Wine is the ex-boyfriend I will never get over. My first love if I may be so bold. I met him when I was barely 18. I was old enough to want to get to know him and to prove to myself that I had progressed from the cocktails and ciders of my underage drinking youth. But, I was young enough to ignore all his flaws and too stubborn to admit it.
He was sweet. Sickly sweet. He made me giddy and reckless, and to be honest he always left me with a headache. Blushed and looking at him with rose-tinted glasses I was blissfully happy. We only met out in clubs and bars where the atmosphere was frivolous and care-free. It was a tumultuous relationship. Each time I woke up with a pounding headache and skin littered with blemishes from the sugar, and I swore it would be the last. But how could I write off the fun times I had had? For every morning plagued with hangovers, was a night filled with happy stories and memories that made my heart swell.
But alas, it was a love that could not survive the test of time. After one too many headaches, disapproval from my family and the promise of something new I broke off all ties.
As with any break up the time that followed was filled with ups and downs. The “ups” consisted of the excitement of new wines – why not try a fruity Sauvignon blanc, a flirty Chardonnay or… maybe even the bold and robust Cabernet Sauvignon rumoured to steal everyone’s heart. But with any great love story there was the inevitable “down”, the retreat. A late night out in town and I found myself with a glass of a sickly impersonation of the wine I once loved.
Except, it doesn’t taste quite as good anymore. Sure the memories are there and I can appreciate it for what it once meant to me. But we have both moved on. The sugary affront does not agree with me and I insult him disguising his flaws with ice and mixers. He remains the fun easy-going wine to be drunk by those not looking for commitment. They have come to experience wine without the work that is required to go into a mature relationship. I, however, have moved onto wines which I can introduce to my parents, I can eat meals with them and can take them to celebrations with friends.
With this knowledge I was inspired to try even newer and bolder wines. With my friends encouraging me and my peers guiding me I stumbled across my first grassy Sauvignon blanc. A summer love affair. A transitional wine as I refer to it now. It helped me move past my alliance to the sweet rosés. But winter came too quickly and I had to progress to richer red wines. Full of body, young fruits and the hint of mocha chocolate, they kept me warm at night. Once again I was drunk and rosy cheeked with infatuation. But something was still off. These wines lacked the depth and balance I was looking for.
So again I had to grow. I stumbled from these entry-level wines and learnt to look deeper. I stopped taking a wine for its label and fancy descriptions. I got to know them for who they were and what they had been through. I discovered the bolder wines, wines which have aged and matured. They are not dominated by fruity flirtations or cool, but somewhat overwrought, oak-y personalities. These wines have been developed and hid more beneath the surface. The subtleties are often missed and they are appreciated by few.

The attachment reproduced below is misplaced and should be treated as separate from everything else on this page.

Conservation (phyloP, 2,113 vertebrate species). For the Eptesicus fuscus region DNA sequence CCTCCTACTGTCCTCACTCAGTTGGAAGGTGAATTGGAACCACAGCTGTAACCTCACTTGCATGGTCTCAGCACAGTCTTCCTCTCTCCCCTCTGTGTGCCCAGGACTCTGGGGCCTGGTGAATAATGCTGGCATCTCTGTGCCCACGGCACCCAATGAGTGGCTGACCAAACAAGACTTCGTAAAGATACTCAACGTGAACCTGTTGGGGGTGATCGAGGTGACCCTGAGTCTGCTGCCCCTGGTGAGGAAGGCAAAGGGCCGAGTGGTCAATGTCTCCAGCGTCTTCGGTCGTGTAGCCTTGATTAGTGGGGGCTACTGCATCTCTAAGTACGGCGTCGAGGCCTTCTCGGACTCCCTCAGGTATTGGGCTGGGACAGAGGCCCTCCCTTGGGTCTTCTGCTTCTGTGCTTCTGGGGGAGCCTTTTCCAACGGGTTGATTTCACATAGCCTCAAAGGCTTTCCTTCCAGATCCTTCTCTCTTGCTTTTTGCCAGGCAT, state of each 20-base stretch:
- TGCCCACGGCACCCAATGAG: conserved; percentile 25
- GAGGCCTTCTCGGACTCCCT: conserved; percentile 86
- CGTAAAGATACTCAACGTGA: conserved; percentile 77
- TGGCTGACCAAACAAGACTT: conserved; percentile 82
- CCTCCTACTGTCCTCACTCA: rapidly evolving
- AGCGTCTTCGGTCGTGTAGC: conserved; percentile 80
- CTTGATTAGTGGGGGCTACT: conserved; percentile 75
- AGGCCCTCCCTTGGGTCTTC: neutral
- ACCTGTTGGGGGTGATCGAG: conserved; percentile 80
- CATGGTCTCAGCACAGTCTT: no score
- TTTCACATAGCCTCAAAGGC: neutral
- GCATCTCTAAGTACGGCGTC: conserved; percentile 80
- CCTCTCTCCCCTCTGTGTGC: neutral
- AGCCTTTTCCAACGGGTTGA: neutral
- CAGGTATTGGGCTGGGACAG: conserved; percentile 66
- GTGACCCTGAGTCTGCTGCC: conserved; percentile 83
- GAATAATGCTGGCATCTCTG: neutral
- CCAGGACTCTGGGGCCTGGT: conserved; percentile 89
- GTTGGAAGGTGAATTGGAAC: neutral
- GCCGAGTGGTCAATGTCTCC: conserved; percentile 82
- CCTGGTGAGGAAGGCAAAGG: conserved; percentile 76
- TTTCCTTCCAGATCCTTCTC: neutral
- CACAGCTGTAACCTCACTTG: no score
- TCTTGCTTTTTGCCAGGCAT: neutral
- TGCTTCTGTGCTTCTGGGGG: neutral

By now my heart no longer belongs to just one. I have pledged allegiance to Bordeaux blends, but I could never say farewell to my flamboyant champagne, nor could I turn away a sneaky Sauvignon or even some dominating Cabernet. I am committed to Chenin but I could never stray from Syrah. And my heart longs for Riesling but I can be persuaded with a Pinotage.
I am older and wiser. I have learnt what I do not like and what I do, the body, the character, the aftertaste. I have developed along with the wines, together we grow and mature. But in every new, complex wine I endeavour there will always be the faint memory of where I started. And sure enough, the next day the headache will return. Just as it always did when I was young and 18 and drunk off my first wine.
About the Author
Jaime Gray has been a New World Winemaker since 27 July 2017.
Malolactic fermentation (MLF) is a common processing technique used to biologically convert the malic acid to lactic acid and carbon dioxide (Krieger 2005). The conversion of malic to lactic acid is considered a deacidification technique. MLF is conducted through proliferation of native lactic acid bacteria (LAB), of which the three existing genera in wine are Lactobacillus, Oenococcus, and Pediococcus (Krieger 2005, Iland et al. 2007), or by inoculation of commercial LAB strains. The process of MLF has several chemical and sensory alterations to the wine (Waterhouse et al. 2016):
Decrease in titratable acidity (TA).
Increase in pH.
Decrease in sourness of the wine.
Potential development of the “buttery” aroma or flavor due to increased diacetyl production.
Commercial strains, Oenococcus oeni, are often preferred as this strain of LAB best conducts MLF (Waterhouse et al. 2016). O. oeni is relatively predictable in its ability to convert malic to lactic acid, and several commercial strains have various capabilities of producing the byproduct, diacetyl. Diacetyl gives rise to a buttery flavor or aroma that is desired in some styles of wine, such as oak aged Chardonnay.
When to Inoculate for MLF
LAB inoculation can be integrated into wine processing at several stages of production:
Before primary fermentation,